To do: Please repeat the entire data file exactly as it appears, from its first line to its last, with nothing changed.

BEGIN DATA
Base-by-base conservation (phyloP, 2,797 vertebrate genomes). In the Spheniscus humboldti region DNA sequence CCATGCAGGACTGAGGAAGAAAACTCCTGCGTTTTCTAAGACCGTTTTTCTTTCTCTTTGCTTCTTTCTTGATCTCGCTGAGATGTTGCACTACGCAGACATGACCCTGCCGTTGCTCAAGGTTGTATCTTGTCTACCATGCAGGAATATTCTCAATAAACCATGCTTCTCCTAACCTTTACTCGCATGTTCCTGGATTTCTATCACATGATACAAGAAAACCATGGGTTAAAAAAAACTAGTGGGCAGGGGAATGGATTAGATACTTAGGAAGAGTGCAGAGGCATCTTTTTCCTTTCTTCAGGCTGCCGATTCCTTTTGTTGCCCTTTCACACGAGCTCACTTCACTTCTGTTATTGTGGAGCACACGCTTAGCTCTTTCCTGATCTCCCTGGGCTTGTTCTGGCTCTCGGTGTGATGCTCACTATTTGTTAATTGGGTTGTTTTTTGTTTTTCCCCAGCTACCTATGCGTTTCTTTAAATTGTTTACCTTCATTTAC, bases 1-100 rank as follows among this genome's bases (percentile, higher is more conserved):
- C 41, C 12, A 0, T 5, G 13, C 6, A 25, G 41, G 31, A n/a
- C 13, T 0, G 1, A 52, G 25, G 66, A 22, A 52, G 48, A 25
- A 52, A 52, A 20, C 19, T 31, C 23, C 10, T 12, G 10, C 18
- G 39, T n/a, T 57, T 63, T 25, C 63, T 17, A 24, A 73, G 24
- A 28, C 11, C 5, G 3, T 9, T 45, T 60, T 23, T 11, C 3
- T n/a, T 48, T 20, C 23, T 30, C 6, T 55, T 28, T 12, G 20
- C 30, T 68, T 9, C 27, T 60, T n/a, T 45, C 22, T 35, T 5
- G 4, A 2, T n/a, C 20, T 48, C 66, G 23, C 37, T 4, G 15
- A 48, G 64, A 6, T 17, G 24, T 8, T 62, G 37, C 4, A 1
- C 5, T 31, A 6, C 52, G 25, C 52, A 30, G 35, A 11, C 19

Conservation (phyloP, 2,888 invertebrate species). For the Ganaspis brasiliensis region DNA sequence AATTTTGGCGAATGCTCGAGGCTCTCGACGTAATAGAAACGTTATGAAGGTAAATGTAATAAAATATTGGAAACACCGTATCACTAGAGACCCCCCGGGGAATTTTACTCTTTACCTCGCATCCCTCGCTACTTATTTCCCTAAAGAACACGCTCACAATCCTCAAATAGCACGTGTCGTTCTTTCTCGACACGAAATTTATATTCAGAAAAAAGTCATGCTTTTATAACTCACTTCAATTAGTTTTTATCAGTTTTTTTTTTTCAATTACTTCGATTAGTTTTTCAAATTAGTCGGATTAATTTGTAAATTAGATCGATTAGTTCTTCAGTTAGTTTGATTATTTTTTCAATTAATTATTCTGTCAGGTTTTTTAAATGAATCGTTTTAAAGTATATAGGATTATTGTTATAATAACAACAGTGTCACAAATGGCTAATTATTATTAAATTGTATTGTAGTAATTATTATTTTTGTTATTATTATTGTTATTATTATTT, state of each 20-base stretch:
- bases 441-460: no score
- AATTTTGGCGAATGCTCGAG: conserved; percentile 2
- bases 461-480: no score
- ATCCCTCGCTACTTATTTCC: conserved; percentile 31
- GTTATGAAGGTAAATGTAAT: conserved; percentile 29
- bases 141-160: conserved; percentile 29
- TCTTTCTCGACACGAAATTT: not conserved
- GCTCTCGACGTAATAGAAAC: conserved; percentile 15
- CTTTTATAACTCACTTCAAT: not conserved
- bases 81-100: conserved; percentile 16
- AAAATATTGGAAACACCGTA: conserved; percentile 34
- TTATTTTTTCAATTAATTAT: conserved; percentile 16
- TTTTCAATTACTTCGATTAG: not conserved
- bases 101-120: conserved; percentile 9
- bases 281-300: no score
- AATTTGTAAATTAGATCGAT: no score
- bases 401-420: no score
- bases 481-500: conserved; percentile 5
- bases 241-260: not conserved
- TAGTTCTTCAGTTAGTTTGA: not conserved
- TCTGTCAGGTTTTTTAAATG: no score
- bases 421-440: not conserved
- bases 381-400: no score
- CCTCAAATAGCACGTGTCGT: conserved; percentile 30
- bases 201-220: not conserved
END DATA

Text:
Base-by-base conservation (phyloP, 2,797 vertebrate genomes). In the Spheniscus humboldti region DNA sequence CCATGCAGGACTGAGGAAGAAAACTCCTGCGTTTTCTAAGACCGTTTTTCTTTCTCTTTGCTTCTTTCTTGATCTCGCTGAGATGTTGCACTACGCAGACATGACCCTGCCGTTGCTCAAGGTTGTATCTTGTCTACCATGCAGGAATATTCTCAATAAACCATGCTTCTCCTAACCTTTACTCGCATGTTCCTGGATTTCTATCACATGATACAAGAAAACCATGGGTTAAAAAAAACTAGTGGGCAGGGGAATGGATTAGATACTTAGGAAGAGTGCAGAGGCATCTTTTTCCTTTCTTCAGGCTGCCGATTCCTTTTGTTGCCCTTTCACACGAGCTCACTTCACTTCTGTTATTGTGGAGCACACGCTTAGCTCTTTCCTGATCTCCCTGGGCTTGTTCTGGCTCTCGGTGTGATGCTCACTATTTGTTAATTGGGTTGTTTTTTGTTTTTCCCCAGCTACCTATGCGTTTCTTTAAATTGTTTACCTTCATTTAC, bases 1-100 rank as follows among this genome's bases (percentile, higher is more conserved):
- C 41, C 12, A 0, T 5, G 13, C 6, A 25, G 41, G 31, A n/a
- C 13, T 0, G 1, A 52, G 25, G 66, A 22, A 52, G 48, A 25
- A 52, A 52, A 20, C 19, T 31, C 23, C 10, T 12, G 10, C 18
- G 39, T n/a, T 57, T 63, T 25, C 63, T 17, A 24, A 73, G 24
- A 28, C 11, C 5, G 3, T 9, T 45, T 60, T 23, T 11, C 3
- T n/a, T 48, T 20, C 23, T 30, C 6, T 55, T 28, T 12, G 20
- C 30, T 68, T 9, C 27, T 60, T n/a, T 45, C 22, T 35, T 5
- G 4, A 2, T n/a, C 20, T 48, C 66, G 23, C 37, T 4, G 15
- A 48, G 64, A 6, T 17, G 24, T 8, T 62, G 37, C 4, A 1
- C 5, T 31, A 6, C 52, G 25, C 52, A 30, G 35, A 11, C 19

Conservation (phyloP, 2,888 invertebrate species). For the Ganaspis brasiliensis region DNA sequence AATTTTGGCGAATGCTCGAGGCTCTCGACGTAATAGAAACGTTATGAAGGTAAATGTAATAAAATATTGGAAACACCGTATCACTAGAGACCCCCCGGGGAATTTTACTCTTTACCTCGCATCCCTCGCTACTTATTTCCCTAAAGAACACGCTCACAATCCTCAAATAGCACGTGTCGTTCTTTCTCGACACGAAATTTATATTCAGAAAAAAGTCATGCTTTTATAACTCACTTCAATTAGTTTTTATCAGTTTTTTTTTTTCAATTACTTCGATTAGTTTTTCAAATTAGTCGGATTAATTTGTAAATTAGATCGATTAGTTCTTCAGTTAGTTTGATTATTTTTTCAATTAATTATTCTGTCAGGTTTTTTAAATGAATCGTTTTAAAGTATATAGGATTATTGTTATAATAACAACAGTGTCACAAATGGCTAATTATTATTAAATTGTATTGTAGTAATTATTATTTTTGTTATTATTATTGTTATTATTATTT, state of each 20-base stretch:
- bases 441-460: no score
- AATTTTGGCGAATGCTCGAG: conserved; percentile 2
- bases 461-480: no score
- ATCCCTCGCTACTTATTTCC: conserved; percentile 31
- GTTATGAAGGTAAATGTAAT: conserved; percentile 29
- bases 141-160: conserved; percentile 29
- TCTTTCTCGACACGAAATTT: not conserved
- GCTCTCGACGTAATAGAAAC: conserved; percentile 15
- CTTTTATAACTCACTTCAAT: not conserved
- bases 81-100: conserved; percentile 16
- AAAATATTGGAAACACCGTA: conserved; percentile 34
- TTATTTTTTCAATTAATTAT: conserved; percentile 16
- TTTTCAATTACTTCGATTAG: not conserved
- bases 101-120: conserved; percentile 9
- bases 281-300: no score
- AATTTGTAAATTAGATCGAT: no score
- bases 401-420: no score
- bases 481-500: conserved; percentile 5
- bases 241-260: not conserved
- TAGTTCTTCAGTTAGTTTGA: not conserved
- TCTGTCAGGTTTTTTAAATG: no score
- bases 421-440: not conserved
- bases 381-400: no score
- CCTCAAATAGCACGTGTCGT: conserved; percentile 30
- bases 201-220: not conserved